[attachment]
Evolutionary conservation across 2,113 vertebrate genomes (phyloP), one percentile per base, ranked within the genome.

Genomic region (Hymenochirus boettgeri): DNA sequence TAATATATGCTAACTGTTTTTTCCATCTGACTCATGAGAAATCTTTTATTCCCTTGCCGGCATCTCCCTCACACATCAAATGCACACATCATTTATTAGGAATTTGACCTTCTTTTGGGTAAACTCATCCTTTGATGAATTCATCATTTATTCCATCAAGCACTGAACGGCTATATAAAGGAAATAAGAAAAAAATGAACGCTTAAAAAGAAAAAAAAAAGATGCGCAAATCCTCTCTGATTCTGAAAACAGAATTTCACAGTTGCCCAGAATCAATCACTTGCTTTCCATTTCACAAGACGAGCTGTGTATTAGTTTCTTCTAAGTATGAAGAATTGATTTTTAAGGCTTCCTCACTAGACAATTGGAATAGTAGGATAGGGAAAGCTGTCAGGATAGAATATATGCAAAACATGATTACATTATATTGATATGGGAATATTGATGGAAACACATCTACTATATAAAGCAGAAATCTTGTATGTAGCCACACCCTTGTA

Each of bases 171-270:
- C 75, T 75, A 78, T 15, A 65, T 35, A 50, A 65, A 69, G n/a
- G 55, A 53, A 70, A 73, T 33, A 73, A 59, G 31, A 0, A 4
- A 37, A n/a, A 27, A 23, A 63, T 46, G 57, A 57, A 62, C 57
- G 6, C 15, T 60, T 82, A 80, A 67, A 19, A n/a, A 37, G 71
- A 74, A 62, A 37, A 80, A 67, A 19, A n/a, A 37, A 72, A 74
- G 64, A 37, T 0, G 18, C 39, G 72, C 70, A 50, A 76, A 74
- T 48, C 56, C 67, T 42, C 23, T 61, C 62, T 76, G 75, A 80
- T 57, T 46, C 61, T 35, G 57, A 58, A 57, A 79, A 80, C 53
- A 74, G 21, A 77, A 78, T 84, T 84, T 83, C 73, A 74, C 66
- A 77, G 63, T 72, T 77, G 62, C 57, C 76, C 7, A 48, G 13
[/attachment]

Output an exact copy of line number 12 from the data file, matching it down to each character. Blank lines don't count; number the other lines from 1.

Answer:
- A 74, G 21, A 77, A 78, T 84, T 84, T 83, C 73, A 74, C 66